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United States v. Gutierrez

United States Court of Appeals, Ninth Circuit

December 12, 2017

United States of America, Plaintiff-Appellee,
v.
Samuel Luis Gutierrez, Defendant-Appellant.

          Submitted December 5, 2017 [*] Seattle, Washington

         Appeal from the United States District Court for the Eastern District of Washington Lonny R. Suko, District Judge, Presiding D.C. Nos. 1:16-cv-03112-LRS, 1:14-cr-02094-LRS-1

          Matthew Campbell, Federal Defenders of Eastern Washington & Idaho, Spokane, Washington, for Defendant-Appellant.

          Thomas J. Hanlon, Assistant United States Attorney; Michael C. Ormsby, United States Attorney; Joseph H. Harrington, Acting United States Attorney; United States Attorney's Office, Yakima, Washington; for Plaintiff-Appellee.

          Before: Diarmuid F. O'Scannlain, Richard C. Tallman, and Paul J. Watford, Circuit Judges.

         SUMMARY [**]

         28 U.S.C. § 2255

         Affirming the district court's denial of a motion under 28 U.S.C. § 2255 challenging a conviction under 18 U.S.C. § 924(c)(1)(A)(ii) for brandishing a firearm during a crime of violence, the panel held that the federal offense of carjacking is a "crime of violence" under § 924(c).

          OPINION

          PER CURIAM.

         The sole question presented by this appeal is whether the federal offense of carjacking is a "crime of violence" under 18 U.S.C. § 924(c). We hold that it is.

         The facts underlying this case are simple and not in dispute. Samuel Gutierrez approached a woman in a parking lot, pointed a silver handgun at her, and demanded her keys. The woman complied, and Gutierrez drove off with her car. The police were notified immediately and apprehended Gutierrez after a short chase. Gutierrez was found in possession of the victim's cell phone and a loaded, nickel-plated gun.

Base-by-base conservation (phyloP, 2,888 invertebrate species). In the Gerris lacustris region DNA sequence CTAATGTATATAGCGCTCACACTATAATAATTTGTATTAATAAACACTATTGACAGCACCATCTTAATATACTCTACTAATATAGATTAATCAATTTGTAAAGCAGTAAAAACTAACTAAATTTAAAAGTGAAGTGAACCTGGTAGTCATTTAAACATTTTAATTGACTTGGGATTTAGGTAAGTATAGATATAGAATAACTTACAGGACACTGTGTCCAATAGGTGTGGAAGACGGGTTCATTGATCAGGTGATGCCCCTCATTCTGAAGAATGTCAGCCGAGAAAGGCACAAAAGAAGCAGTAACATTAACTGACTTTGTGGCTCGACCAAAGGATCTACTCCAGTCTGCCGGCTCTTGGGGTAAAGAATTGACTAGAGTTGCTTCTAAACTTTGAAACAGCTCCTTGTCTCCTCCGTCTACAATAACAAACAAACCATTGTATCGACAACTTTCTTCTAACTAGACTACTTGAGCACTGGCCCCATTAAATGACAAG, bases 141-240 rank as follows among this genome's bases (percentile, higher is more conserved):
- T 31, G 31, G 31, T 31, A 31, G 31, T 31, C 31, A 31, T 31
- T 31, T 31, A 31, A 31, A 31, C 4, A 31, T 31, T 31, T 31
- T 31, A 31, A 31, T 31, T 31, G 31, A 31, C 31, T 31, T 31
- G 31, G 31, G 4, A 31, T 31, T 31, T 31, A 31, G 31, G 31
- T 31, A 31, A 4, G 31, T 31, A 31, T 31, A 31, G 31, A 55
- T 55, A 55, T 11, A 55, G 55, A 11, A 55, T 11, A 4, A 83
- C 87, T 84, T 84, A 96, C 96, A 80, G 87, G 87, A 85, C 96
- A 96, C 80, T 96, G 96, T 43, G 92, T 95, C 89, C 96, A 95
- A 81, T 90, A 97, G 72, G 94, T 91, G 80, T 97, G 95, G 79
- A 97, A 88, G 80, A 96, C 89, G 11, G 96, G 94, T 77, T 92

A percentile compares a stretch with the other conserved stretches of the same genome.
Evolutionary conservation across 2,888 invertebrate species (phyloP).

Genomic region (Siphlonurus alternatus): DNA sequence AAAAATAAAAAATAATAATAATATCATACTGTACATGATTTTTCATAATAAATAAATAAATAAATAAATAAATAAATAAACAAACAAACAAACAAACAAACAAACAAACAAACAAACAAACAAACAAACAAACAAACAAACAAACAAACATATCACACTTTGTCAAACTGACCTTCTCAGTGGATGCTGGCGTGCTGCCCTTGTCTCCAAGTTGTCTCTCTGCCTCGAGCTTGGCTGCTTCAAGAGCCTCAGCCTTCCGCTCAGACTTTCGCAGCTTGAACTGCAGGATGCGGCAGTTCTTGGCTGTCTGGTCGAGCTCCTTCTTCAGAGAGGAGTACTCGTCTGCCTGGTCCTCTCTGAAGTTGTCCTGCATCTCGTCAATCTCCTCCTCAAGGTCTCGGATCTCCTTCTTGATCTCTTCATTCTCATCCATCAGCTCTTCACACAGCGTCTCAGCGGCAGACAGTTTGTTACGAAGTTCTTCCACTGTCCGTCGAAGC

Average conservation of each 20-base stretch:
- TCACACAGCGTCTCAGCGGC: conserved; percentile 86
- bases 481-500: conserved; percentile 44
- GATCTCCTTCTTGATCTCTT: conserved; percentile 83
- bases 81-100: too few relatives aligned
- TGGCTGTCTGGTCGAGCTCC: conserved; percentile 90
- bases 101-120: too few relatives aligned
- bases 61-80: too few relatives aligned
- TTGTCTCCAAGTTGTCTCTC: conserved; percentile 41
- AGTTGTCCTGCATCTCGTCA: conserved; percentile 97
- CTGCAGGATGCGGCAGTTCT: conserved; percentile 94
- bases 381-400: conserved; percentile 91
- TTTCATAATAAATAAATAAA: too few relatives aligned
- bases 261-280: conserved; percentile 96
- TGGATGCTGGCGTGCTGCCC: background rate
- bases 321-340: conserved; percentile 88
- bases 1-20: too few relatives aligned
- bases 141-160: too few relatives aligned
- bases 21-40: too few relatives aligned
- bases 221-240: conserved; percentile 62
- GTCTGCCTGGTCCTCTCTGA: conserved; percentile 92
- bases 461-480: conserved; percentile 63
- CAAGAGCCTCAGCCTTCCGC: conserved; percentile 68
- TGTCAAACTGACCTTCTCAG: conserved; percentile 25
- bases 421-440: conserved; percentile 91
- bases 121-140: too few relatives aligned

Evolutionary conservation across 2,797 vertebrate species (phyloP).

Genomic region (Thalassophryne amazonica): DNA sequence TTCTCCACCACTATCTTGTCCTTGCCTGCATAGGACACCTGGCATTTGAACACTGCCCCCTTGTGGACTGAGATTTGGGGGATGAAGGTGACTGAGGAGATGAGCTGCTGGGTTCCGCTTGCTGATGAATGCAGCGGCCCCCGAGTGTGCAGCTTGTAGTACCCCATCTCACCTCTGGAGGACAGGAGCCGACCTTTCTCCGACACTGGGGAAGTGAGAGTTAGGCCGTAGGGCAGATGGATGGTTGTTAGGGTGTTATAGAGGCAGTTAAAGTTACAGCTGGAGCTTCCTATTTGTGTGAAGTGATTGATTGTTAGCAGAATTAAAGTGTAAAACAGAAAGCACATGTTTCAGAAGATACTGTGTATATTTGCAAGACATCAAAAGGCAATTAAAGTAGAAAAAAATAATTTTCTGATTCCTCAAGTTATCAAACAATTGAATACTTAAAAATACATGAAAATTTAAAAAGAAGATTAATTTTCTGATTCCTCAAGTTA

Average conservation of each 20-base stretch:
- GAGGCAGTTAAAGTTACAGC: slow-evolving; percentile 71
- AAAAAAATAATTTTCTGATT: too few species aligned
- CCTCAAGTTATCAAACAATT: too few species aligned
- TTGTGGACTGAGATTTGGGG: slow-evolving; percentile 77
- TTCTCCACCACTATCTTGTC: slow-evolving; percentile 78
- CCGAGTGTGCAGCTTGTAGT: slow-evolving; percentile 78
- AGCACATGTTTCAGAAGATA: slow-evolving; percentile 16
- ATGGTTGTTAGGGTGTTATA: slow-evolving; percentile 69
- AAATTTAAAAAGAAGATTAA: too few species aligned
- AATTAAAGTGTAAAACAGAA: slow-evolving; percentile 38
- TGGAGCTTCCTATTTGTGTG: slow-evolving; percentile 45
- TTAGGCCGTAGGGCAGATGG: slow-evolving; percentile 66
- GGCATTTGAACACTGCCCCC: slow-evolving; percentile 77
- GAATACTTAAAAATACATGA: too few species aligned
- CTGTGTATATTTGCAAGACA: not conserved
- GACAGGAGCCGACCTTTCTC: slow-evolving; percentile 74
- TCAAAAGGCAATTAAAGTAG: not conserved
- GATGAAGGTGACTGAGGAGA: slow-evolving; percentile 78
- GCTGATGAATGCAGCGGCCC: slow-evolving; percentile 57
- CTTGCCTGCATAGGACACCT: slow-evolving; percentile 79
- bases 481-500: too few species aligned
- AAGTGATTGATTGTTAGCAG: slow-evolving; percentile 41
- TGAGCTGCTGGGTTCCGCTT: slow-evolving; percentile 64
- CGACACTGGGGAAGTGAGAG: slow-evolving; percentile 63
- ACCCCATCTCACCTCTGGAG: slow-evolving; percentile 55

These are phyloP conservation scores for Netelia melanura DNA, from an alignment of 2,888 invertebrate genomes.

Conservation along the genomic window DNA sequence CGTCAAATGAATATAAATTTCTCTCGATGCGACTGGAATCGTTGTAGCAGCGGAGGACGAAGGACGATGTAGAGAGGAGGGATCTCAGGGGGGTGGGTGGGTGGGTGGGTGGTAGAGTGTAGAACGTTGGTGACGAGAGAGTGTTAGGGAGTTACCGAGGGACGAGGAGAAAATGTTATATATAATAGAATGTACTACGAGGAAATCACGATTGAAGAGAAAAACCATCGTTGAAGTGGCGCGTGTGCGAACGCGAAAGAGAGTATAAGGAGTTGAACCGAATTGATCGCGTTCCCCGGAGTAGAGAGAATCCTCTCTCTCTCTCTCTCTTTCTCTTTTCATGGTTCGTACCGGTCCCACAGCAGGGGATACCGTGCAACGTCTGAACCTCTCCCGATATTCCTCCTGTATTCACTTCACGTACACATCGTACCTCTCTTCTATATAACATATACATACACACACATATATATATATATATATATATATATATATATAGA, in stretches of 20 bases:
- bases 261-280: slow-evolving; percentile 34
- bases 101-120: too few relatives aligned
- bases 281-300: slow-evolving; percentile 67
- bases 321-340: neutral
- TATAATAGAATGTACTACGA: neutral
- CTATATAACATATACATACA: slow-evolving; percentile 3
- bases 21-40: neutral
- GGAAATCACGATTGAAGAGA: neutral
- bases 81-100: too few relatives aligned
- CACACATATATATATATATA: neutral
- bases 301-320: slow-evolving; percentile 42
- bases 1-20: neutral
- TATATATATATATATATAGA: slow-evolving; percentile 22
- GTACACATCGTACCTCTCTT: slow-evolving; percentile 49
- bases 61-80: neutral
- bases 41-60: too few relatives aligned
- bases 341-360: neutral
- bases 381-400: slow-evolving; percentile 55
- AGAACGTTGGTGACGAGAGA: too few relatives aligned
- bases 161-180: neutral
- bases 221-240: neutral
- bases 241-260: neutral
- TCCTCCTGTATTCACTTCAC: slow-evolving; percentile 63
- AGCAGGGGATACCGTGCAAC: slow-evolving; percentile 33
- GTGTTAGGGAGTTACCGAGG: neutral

The government charged Gutierrez with three counts: (1) carjacking, in violation of 18 U.S.C. § 2119; (2)brandishing a firearm during a crime of violence (namely, the carjacking charged in count 1), in violation of 18 U.S.C. § 924(c)(1)(A)(ii); and (3) being a felon in possession of a firearm, in violation of 18 U.S.C. §§ 922(g)(1) and 924(e)(1). Pursuant to a plea agreement, Gutierrez pleaded guilty to the second count in exchange for the government's dismissal of the first and third counts. The district court sentenced Gutierrez to 180 months in prison, the sentence to which the parties had stipulated under Federal Rule of Criminal Procedure 11(c)(1)(C).

         Gutierrez did not take a direct appeal, but less than a year after entry of judgment he filed a motion challenging the validity of his conviction under 28 U.S.C. § 2255. Gutierrez argued that his conviction for brandishing a firearm during a crime of violence is invalid because the predicate offense for that charge-carjacking-does not qualify as a crime of violence. The district court denied relief after determining that carjacking is a crime of violence and that Gutierrez's conviction is therefore lawful. On appeal, the government does not raise any procedural barriers to our consideration of Gutierrez's collateral attack, so we proceed straight to the merits.

         As relevant here, § 924(c) punishes any person who uses or carries a firearm "during and in relation to any crime of violence." 18 U.S.C. § 924(c)(1)(A). The term "crime of violence" is defined in § ...


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